On Sunday, the last day of March, and feast of Easter, the captain sent the chaplain ashore early to say mass, and the interpreter went with him to tell the king that they were not coming on shore to dine with him, but only to hear the mass. The king hearing that sent two dead pigs. When it was time for saying mass the captain went ashore with fifty men, not with their arms, but only with their swords, and dressed as well as each one was able to dress, and before the boats reached the shore our ships fired six cannon shots as a sign of peace. At our landing the two kings were there, and received our captain in a friendly manner, and placed him between them, and then we went to the place prepared for saying mass, which was not far from the shore. Before the mass began the captain threw a quantity of musk rose water on those two kings, and when the offertory of the mass came, the two kings went to kiss the cross like us, but they offered nothing, and at the elevation of the body of our Lord they were kneeling like us, and adored our Lord with joined hands. The ships fired all their artillery at the elevation of the body of our Lord. After mass had been said each one did the duty of a Christian, receiving our Lord. After that the captain had some sword-play by his people, which gave great pleasure to the kings. Then he had a cross brought, with the nails and crown, to which the kings made reverence, and the captain had them told that these things which he showed them were the sign of the emperor his lord and master, from whom he had charge and commandment to place it in all places where he might go or pass by. He told them that he wished to place it in their country for their profit, because if there came afterwards any ships from Spain to those islands, on seeing this cross, they would know that we had been there, and therefore they would not cause them any displeasure to their persons nor their goods; and if they took any of their people, on showing them this sign, they would at once let them go. Besides this, the captain told them that it was necessary that this cross should be placed on the summit of the highest mountain in their country, so that seeing it every day they might adore it, and that if they did thus, neither thunder, lightning, nor the tempest could do them hurt. The kings thanked the captain, and said they would do it willingly. Then he asked whether they were Moors or Gentiles, and in what they believed. They answered that they did not perform any other adoration, but only joined their hands, looking up to heaven, and that they called their God, Aba. Hearing this, the captain was very joyful, on seeing that, the first king raised his hands to the sky and said that he wished it were possible for him to be able to show the affection which he felt towards him. The interpreter asked him for what reason there was so little to eat in that place, to which the king replied that he did not reside in that place except when he came to hunt and to see his brother, but that he lived in another island where he had all his family. Then the captain asked him if he had any enemies who made war upon him, and that if he had any he would go and defeat them with his men and ships, to put them under his obedience. The king thanked him, and answered that there were two islands the inhabitants of which were his enemies; however, that for the present it was not the time to attack them. The captain therefore said to him that if God permitted him to return another time to this country, he would bring so many men that he would put them by force under his obedience. Then he bade the interpreter tell them that he was going away to dine, and after that he would return to place the cross on the summit of the mountain. The two kings said they were content, and on that they embraced the captain, and he separated from them.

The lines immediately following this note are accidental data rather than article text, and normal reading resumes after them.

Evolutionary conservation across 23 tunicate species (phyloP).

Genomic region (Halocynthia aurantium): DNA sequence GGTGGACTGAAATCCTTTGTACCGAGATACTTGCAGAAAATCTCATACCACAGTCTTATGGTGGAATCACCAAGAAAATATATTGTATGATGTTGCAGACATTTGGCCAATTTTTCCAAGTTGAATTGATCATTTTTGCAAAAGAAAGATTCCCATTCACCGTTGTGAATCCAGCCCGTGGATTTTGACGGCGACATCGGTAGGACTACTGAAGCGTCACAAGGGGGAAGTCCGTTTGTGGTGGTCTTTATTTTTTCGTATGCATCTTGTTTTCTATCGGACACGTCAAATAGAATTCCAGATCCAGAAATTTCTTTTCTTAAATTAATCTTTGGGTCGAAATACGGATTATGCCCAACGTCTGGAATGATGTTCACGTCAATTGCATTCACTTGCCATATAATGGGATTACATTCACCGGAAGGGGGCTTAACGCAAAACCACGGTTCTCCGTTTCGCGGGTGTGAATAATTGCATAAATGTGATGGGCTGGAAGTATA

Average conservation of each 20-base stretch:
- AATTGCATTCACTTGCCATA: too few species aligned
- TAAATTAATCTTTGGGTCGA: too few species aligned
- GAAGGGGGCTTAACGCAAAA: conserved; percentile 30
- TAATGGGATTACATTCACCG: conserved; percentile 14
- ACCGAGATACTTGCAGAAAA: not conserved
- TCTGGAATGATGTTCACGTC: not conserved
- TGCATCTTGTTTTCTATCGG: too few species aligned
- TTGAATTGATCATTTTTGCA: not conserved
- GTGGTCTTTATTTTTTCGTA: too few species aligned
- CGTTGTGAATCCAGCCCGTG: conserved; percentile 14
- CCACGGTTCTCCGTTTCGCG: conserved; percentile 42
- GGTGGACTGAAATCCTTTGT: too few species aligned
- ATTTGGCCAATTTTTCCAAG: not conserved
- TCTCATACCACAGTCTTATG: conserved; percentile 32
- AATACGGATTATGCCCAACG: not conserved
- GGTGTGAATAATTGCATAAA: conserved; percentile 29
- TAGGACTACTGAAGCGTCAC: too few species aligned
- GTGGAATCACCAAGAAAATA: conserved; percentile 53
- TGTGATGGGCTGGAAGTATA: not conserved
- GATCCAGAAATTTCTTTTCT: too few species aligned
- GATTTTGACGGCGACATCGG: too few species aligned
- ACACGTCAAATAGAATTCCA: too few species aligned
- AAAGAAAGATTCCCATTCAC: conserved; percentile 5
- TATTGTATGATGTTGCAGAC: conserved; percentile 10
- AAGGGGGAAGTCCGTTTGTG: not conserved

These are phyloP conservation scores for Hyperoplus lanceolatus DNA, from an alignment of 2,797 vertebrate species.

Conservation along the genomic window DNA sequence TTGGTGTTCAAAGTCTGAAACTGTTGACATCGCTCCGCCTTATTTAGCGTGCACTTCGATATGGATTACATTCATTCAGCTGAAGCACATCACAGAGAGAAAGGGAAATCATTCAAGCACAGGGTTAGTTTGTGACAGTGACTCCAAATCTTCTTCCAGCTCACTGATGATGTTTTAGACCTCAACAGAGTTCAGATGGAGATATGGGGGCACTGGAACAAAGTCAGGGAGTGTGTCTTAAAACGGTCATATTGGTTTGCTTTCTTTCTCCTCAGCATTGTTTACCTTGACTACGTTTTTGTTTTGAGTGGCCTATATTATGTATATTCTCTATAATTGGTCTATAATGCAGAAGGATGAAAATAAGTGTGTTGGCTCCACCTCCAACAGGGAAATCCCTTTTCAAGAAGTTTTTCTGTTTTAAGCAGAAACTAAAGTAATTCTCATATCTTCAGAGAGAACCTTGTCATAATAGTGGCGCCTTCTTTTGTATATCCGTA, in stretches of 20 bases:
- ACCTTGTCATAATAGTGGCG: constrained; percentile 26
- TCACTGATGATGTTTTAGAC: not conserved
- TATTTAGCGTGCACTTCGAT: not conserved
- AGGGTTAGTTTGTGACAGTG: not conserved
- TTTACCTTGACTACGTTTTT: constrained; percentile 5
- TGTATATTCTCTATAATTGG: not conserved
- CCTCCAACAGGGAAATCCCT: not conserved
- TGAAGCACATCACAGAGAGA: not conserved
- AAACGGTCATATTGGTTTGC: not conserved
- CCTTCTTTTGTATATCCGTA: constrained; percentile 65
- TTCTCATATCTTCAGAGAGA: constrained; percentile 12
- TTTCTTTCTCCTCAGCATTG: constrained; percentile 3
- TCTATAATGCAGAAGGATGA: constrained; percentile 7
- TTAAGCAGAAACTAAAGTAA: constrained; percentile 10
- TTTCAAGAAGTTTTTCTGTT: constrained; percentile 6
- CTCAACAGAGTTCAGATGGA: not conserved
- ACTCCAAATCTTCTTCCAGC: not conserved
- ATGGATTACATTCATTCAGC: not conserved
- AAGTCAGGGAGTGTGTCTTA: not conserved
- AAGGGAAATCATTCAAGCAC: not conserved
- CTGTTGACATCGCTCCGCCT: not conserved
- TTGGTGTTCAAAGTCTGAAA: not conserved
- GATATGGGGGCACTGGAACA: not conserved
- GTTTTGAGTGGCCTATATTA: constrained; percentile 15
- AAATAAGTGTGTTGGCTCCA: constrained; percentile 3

After dinner we all returned in our dress coats[162], and we went together with the two kings to the middle of the highest mountain we could find, and there the cross was planted. After that the two kings and the captain rested themselves; and, while conversing, I asked where was the best port for obtaining victuals. They replied that there were three, that is to say, Ceylon, Zzubu,[163] and Calaghan, but that Zzubu was the largest and of the most traffic. Then the kings offered to give him pilots to go to those ports, for which he thanked them, and deliberated to go there, for his ill-fortune[164] would have it so. After the cross had been planted on that mountain, each one said the Paternoster and Ave Maria, and adored it, and the kings did the like. Then we went down below to where their boats were. There the kings had brought some of the fruit called cocos and other things to make a collation and to refresh us. The captain, being desirous to depart the next day in the morning, asked the king for the pilots to conduct us to the above-mentioned ports, promising him to treat them like themselves, and that he would leave one of his own men as a hostage. The first king said that he would go himself and conduct him to this port, and be his pilots but that he should wait two days, until he had had his rice gathered in and done other things which he had to do, begging him to lend him some of his men so as to get done sooner. This the captain agreed to.